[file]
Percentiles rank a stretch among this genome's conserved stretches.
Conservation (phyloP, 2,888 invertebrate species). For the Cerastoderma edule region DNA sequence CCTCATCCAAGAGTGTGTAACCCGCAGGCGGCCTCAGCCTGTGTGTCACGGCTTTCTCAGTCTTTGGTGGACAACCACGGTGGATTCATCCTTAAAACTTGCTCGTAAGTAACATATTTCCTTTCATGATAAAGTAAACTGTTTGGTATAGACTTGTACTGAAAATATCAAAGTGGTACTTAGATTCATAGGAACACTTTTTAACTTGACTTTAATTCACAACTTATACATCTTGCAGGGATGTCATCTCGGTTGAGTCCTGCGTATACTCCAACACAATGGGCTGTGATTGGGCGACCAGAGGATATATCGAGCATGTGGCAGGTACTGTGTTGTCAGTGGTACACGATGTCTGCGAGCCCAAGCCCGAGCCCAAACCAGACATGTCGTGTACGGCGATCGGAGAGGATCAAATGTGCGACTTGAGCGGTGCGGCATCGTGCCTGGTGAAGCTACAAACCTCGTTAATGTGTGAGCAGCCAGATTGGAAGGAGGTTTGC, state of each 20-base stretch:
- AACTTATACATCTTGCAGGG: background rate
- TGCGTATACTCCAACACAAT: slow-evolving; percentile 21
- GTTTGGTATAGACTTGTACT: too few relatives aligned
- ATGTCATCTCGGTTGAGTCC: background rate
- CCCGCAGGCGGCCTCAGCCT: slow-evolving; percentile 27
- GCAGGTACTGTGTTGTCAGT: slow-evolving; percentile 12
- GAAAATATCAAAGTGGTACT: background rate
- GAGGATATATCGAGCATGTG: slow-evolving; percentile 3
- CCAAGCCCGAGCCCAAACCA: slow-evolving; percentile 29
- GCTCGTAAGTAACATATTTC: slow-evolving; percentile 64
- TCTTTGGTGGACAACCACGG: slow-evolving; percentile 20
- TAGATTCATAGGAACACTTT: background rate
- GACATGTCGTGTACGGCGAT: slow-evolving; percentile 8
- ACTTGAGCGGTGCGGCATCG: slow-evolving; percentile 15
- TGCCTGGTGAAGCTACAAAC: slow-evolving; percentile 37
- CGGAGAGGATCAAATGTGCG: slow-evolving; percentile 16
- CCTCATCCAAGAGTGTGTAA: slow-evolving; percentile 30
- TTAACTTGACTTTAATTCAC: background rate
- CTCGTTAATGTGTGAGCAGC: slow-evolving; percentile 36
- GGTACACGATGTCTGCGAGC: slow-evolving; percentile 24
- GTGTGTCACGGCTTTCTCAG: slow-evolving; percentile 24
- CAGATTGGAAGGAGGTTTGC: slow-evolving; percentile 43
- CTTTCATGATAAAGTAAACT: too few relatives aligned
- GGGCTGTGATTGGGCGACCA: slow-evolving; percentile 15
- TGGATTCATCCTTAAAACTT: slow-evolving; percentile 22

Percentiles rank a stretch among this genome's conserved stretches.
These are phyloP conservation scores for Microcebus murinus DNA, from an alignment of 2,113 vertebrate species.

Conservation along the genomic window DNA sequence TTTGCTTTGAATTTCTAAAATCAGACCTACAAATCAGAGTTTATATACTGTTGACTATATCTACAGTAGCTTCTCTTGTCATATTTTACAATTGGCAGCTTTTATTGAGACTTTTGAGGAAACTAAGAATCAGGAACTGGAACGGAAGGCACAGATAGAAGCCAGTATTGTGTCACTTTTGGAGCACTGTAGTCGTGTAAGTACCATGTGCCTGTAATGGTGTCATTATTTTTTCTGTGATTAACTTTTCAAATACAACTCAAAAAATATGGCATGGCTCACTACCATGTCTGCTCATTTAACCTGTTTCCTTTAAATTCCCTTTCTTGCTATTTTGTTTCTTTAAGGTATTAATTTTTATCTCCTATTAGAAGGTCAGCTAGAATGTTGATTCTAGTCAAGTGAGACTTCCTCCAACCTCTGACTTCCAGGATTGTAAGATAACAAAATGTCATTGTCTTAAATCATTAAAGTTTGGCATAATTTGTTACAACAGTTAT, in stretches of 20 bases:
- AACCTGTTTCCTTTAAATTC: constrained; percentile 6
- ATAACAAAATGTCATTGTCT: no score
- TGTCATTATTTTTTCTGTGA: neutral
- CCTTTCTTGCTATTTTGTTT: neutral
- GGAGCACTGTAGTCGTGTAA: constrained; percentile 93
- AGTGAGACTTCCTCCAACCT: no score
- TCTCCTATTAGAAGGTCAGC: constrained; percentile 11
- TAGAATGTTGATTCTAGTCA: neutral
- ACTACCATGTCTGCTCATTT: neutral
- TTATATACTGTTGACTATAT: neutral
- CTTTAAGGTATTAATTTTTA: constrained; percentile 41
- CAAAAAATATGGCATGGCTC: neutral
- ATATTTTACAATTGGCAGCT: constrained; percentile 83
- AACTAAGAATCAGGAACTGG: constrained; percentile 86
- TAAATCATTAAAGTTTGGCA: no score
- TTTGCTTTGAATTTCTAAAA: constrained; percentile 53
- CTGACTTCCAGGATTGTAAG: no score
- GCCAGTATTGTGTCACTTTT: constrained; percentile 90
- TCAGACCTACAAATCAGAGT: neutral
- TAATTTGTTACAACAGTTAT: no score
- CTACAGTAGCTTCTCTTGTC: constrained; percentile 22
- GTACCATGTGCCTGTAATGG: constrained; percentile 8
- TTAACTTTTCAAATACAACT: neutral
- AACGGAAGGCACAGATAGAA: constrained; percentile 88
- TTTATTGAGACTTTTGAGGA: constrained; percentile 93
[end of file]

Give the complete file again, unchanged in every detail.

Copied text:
Percentiles rank a stretch among this genome's conserved stretches.
Conservation (phyloP, 2,888 invertebrate species). For the Cerastoderma edule region DNA sequence CCTCATCCAAGAGTGTGTAACCCGCAGGCGGCCTCAGCCTGTGTGTCACGGCTTTCTCAGTCTTTGGTGGACAACCACGGTGGATTCATCCTTAAAACTTGCTCGTAAGTAACATATTTCCTTTCATGATAAAGTAAACTGTTTGGTATAGACTTGTACTGAAAATATCAAAGTGGTACTTAGATTCATAGGAACACTTTTTAACTTGACTTTAATTCACAACTTATACATCTTGCAGGGATGTCATCTCGGTTGAGTCCTGCGTATACTCCAACACAATGGGCTGTGATTGGGCGACCAGAGGATATATCGAGCATGTGGCAGGTACTGTGTTGTCAGTGGTACACGATGTCTGCGAGCCCAAGCCCGAGCCCAAACCAGACATGTCGTGTACGGCGATCGGAGAGGATCAAATGTGCGACTTGAGCGGTGCGGCATCGTGCCTGGTGAAGCTACAAACCTCGTTAATGTGTGAGCAGCCAGATTGGAAGGAGGTTTGC, state of each 20-base stretch:
- AACTTATACATCTTGCAGGG: background rate
- TGCGTATACTCCAACACAAT: slow-evolving; percentile 21
- GTTTGGTATAGACTTGTACT: too few relatives aligned
- ATGTCATCTCGGTTGAGTCC: background rate
- CCCGCAGGCGGCCTCAGCCT: slow-evolving; percentile 27
- GCAGGTACTGTGTTGTCAGT: slow-evolving; percentile 12
- GAAAATATCAAAGTGGTACT: background rate
- GAGGATATATCGAGCATGTG: slow-evolving; percentile 3
- CCAAGCCCGAGCCCAAACCA: slow-evolving; percentile 29
- GCTCGTAAGTAACATATTTC: slow-evolving; percentile 64
- TCTTTGGTGGACAACCACGG: slow-evolving; percentile 20
- TAGATTCATAGGAACACTTT: background rate
- GACATGTCGTGTACGGCGAT: slow-evolving; percentile 8
- ACTTGAGCGGTGCGGCATCG: slow-evolving; percentile 15
- TGCCTGGTGAAGCTACAAAC: slow-evolving; percentile 37
- CGGAGAGGATCAAATGTGCG: slow-evolving; percentile 16
- CCTCATCCAAGAGTGTGTAA: slow-evolving; percentile 30
- TTAACTTGACTTTAATTCAC: background rate
- CTCGTTAATGTGTGAGCAGC: slow-evolving; percentile 36
- GGTACACGATGTCTGCGAGC: slow-evolving; percentile 24
- GTGTGTCACGGCTTTCTCAG: slow-evolving; percentile 24
- CAGATTGGAAGGAGGTTTGC: slow-evolving; percentile 43
- CTTTCATGATAAAGTAAACT: too few relatives aligned
- GGGCTGTGATTGGGCGACCA: slow-evolving; percentile 15
- TGGATTCATCCTTAAAACTT: slow-evolving; percentile 22

Percentiles rank a stretch among this genome's conserved stretches.
These are phyloP conservation scores for Microcebus murinus DNA, from an alignment of 2,113 vertebrate species.

Conservation along the genomic window DNA sequence TTTGCTTTGAATTTCTAAAATCAGACCTACAAATCAGAGTTTATATACTGTTGACTATATCTACAGTAGCTTCTCTTGTCATATTTTACAATTGGCAGCTTTTATTGAGACTTTTGAGGAAACTAAGAATCAGGAACTGGAACGGAAGGCACAGATAGAAGCCAGTATTGTGTCACTTTTGGAGCACTGTAGTCGTGTAAGTACCATGTGCCTGTAATGGTGTCATTATTTTTTCTGTGATTAACTTTTCAAATACAACTCAAAAAATATGGCATGGCTCACTACCATGTCTGCTCATTTAACCTGTTTCCTTTAAATTCCCTTTCTTGCTATTTTGTTTCTTTAAGGTATTAATTTTTATCTCCTATTAGAAGGTCAGCTAGAATGTTGATTCTAGTCAAGTGAGACTTCCTCCAACCTCTGACTTCCAGGATTGTAAGATAACAAAATGTCATTGTCTTAAATCATTAAAGTTTGGCATAATTTGTTACAACAGTTAT, in stretches of 20 bases:
- AACCTGTTTCCTTTAAATTC: constrained; percentile 6
- ATAACAAAATGTCATTGTCT: no score
- TGTCATTATTTTTTCTGTGA: neutral
- CCTTTCTTGCTATTTTGTTT: neutral
- GGAGCACTGTAGTCGTGTAA: constrained; percentile 93
- AGTGAGACTTCCTCCAACCT: no score
- TCTCCTATTAGAAGGTCAGC: constrained; percentile 11
- TAGAATGTTGATTCTAGTCA: neutral
- ACTACCATGTCTGCTCATTT: neutral
- TTATATACTGTTGACTATAT: neutral
- CTTTAAGGTATTAATTTTTA: constrained; percentile 41
- CAAAAAATATGGCATGGCTC: neutral
- ATATTTTACAATTGGCAGCT: constrained; percentile 83
- AACTAAGAATCAGGAACTGG: constrained; percentile 86
- TAAATCATTAAAGTTTGGCA: no score
- TTTGCTTTGAATTTCTAAAA: constrained; percentile 53
- CTGACTTCCAGGATTGTAAG: no score
- GCCAGTATTGTGTCACTTTT: constrained; percentile 90
- TCAGACCTACAAATCAGAGT: neutral
- TAATTTGTTACAACAGTTAT: no score
- CTACAGTAGCTTCTCTTGTC: constrained; percentile 22
- GTACCATGTGCCTGTAATGG: constrained; percentile 8
- TTAACTTTTCAAATACAACT: neutral
- AACGGAAGGCACAGATAGAA: constrained; percentile 88
- TTTATTGAGACTTTTGAGGA: constrained; percentile 93